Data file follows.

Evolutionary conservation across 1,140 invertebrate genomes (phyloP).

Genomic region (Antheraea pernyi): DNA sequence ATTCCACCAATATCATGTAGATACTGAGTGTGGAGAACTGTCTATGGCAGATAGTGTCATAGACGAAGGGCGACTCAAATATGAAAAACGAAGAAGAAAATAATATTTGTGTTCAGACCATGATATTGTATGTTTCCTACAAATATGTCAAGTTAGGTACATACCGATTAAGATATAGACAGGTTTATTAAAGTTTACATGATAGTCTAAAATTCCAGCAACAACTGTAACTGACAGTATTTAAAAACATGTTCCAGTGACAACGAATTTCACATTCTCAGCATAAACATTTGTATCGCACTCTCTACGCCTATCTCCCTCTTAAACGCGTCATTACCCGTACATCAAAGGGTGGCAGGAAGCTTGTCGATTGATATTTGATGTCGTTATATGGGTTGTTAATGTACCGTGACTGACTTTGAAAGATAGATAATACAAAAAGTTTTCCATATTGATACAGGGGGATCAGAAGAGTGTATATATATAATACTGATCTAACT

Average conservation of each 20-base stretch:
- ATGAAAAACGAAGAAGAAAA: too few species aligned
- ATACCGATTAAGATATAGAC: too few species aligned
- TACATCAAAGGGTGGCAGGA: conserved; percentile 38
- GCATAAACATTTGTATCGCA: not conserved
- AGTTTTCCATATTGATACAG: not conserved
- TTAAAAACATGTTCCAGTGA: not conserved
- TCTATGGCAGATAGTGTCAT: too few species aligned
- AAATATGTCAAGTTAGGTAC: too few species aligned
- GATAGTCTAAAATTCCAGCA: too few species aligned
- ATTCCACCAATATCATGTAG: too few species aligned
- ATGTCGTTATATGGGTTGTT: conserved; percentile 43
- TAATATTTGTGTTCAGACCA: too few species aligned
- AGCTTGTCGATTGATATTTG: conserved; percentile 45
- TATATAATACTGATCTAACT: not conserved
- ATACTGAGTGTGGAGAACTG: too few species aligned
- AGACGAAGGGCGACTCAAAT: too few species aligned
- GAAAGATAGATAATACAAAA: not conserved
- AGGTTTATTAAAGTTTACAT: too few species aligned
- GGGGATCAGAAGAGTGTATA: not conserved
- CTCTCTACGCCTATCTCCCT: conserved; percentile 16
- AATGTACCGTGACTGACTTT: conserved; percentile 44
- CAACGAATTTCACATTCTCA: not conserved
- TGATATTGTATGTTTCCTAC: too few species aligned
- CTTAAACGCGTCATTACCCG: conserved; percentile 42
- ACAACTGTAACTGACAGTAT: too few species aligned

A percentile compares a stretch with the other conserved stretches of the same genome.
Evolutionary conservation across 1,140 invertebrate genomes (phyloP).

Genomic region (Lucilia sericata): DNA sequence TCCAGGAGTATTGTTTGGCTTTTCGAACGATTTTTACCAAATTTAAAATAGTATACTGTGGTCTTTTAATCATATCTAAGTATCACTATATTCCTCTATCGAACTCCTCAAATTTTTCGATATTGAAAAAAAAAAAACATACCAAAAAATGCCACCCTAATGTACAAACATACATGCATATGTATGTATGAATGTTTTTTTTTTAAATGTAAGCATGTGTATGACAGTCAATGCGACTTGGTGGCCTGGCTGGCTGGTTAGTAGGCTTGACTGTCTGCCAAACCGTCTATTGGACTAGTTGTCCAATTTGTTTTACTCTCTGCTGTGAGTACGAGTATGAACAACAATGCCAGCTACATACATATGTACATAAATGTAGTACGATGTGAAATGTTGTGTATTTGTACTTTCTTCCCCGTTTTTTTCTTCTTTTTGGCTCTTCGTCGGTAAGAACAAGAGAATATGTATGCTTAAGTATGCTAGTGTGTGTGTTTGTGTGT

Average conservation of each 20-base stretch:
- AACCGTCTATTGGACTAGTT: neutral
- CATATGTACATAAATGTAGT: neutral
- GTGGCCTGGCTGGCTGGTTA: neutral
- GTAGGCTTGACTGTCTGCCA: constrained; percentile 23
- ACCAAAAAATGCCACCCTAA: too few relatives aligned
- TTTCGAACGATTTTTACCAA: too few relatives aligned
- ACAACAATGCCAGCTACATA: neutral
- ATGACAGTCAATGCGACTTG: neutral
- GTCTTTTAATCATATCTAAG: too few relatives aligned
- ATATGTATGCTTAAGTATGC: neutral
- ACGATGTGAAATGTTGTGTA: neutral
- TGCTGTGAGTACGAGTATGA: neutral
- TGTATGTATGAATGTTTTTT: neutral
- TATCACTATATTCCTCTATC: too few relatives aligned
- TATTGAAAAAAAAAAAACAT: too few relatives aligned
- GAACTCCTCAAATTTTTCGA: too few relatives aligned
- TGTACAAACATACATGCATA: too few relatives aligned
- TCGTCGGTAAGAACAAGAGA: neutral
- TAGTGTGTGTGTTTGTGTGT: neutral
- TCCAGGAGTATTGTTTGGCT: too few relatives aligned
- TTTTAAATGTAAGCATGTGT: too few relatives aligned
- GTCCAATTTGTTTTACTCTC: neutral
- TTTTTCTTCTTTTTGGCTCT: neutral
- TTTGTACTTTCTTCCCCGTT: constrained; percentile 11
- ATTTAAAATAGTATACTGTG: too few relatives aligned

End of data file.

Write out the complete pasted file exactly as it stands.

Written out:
Evolutionary conservation across 1,140 invertebrate genomes (phyloP).

Genomic region (Antheraea pernyi): DNA sequence ATTCCACCAATATCATGTAGATACTGAGTGTGGAGAACTGTCTATGGCAGATAGTGTCATAGACGAAGGGCGACTCAAATATGAAAAACGAAGAAGAAAATAATATTTGTGTTCAGACCATGATATTGTATGTTTCCTACAAATATGTCAAGTTAGGTACATACCGATTAAGATATAGACAGGTTTATTAAAGTTTACATGATAGTCTAAAATTCCAGCAACAACTGTAACTGACAGTATTTAAAAACATGTTCCAGTGACAACGAATTTCACATTCTCAGCATAAACATTTGTATCGCACTCTCTACGCCTATCTCCCTCTTAAACGCGTCATTACCCGTACATCAAAGGGTGGCAGGAAGCTTGTCGATTGATATTTGATGTCGTTATATGGGTTGTTAATGTACCGTGACTGACTTTGAAAGATAGATAATACAAAAAGTTTTCCATATTGATACAGGGGGATCAGAAGAGTGTATATATATAATACTGATCTAACT

Average conservation of each 20-base stretch:
- ATGAAAAACGAAGAAGAAAA: too few species aligned
- ATACCGATTAAGATATAGAC: too few species aligned
- TACATCAAAGGGTGGCAGGA: conserved; percentile 38
- GCATAAACATTTGTATCGCA: not conserved
- AGTTTTCCATATTGATACAG: not conserved
- TTAAAAACATGTTCCAGTGA: not conserved
- TCTATGGCAGATAGTGTCAT: too few species aligned
- AAATATGTCAAGTTAGGTAC: too few species aligned
- GATAGTCTAAAATTCCAGCA: too few species aligned
- ATTCCACCAATATCATGTAG: too few species aligned
- ATGTCGTTATATGGGTTGTT: conserved; percentile 43
- TAATATTTGTGTTCAGACCA: too few species aligned
- AGCTTGTCGATTGATATTTG: conserved; percentile 45
- TATATAATACTGATCTAACT: not conserved
- ATACTGAGTGTGGAGAACTG: too few species aligned
- AGACGAAGGGCGACTCAAAT: too few species aligned
- GAAAGATAGATAATACAAAA: not conserved
- AGGTTTATTAAAGTTTACAT: too few species aligned
- GGGGATCAGAAGAGTGTATA: not conserved
- CTCTCTACGCCTATCTCCCT: conserved; percentile 16
- AATGTACCGTGACTGACTTT: conserved; percentile 44
- CAACGAATTTCACATTCTCA: not conserved
- TGATATTGTATGTTTCCTAC: too few species aligned
- CTTAAACGCGTCATTACCCG: conserved; percentile 42
- ACAACTGTAACTGACAGTAT: too few species aligned

A percentile compares a stretch with the other conserved stretches of the same genome.
Evolutionary conservation across 1,140 invertebrate genomes (phyloP).

Genomic region (Lucilia sericata): DNA sequence TCCAGGAGTATTGTTTGGCTTTTCGAACGATTTTTACCAAATTTAAAATAGTATACTGTGGTCTTTTAATCATATCTAAGTATCACTATATTCCTCTATCGAACTCCTCAAATTTTTCGATATTGAAAAAAAAAAAACATACCAAAAAATGCCACCCTAATGTACAAACATACATGCATATGTATGTATGAATGTTTTTTTTTTAAATGTAAGCATGTGTATGACAGTCAATGCGACTTGGTGGCCTGGCTGGCTGGTTAGTAGGCTTGACTGTCTGCCAAACCGTCTATTGGACTAGTTGTCCAATTTGTTTTACTCTCTGCTGTGAGTACGAGTATGAACAACAATGCCAGCTACATACATATGTACATAAATGTAGTACGATGTGAAATGTTGTGTATTTGTACTTTCTTCCCCGTTTTTTTCTTCTTTTTGGCTCTTCGTCGGTAAGAACAAGAGAATATGTATGCTTAAGTATGCTAGTGTGTGTGTTTGTGTGT

Average conservation of each 20-base stretch:
- AACCGTCTATTGGACTAGTT: neutral
- CATATGTACATAAATGTAGT: neutral
- GTGGCCTGGCTGGCTGGTTA: neutral
- GTAGGCTTGACTGTCTGCCA: constrained; percentile 23
- ACCAAAAAATGCCACCCTAA: too few relatives aligned
- TTTCGAACGATTTTTACCAA: too few relatives aligned
- ACAACAATGCCAGCTACATA: neutral
- ATGACAGTCAATGCGACTTG: neutral
- GTCTTTTAATCATATCTAAG: too few relatives aligned
- ATATGTATGCTTAAGTATGC: neutral
- ACGATGTGAAATGTTGTGTA: neutral
- TGCTGTGAGTACGAGTATGA: neutral
- TGTATGTATGAATGTTTTTT: neutral
- TATCACTATATTCCTCTATC: too few relatives aligned
- TATTGAAAAAAAAAAAACAT: too few relatives aligned
- GAACTCCTCAAATTTTTCGA: too few relatives aligned
- TGTACAAACATACATGCATA: too few relatives aligned
- TCGTCGGTAAGAACAAGAGA: neutral
- TAGTGTGTGTGTTTGTGTGT: neutral
- TCCAGGAGTATTGTTTGGCT: too few relatives aligned
- TTTTAAATGTAAGCATGTGT: too few relatives aligned
- GTCCAATTTGTTTTACTCTC: neutral
- TTTTTCTTCTTTTTGGCTCT: neutral
- TTTGTACTTTCTTCCCCGTT: constrained; percentile 11
- ATTTAAAATAGTATACTGTG: too few relatives aligned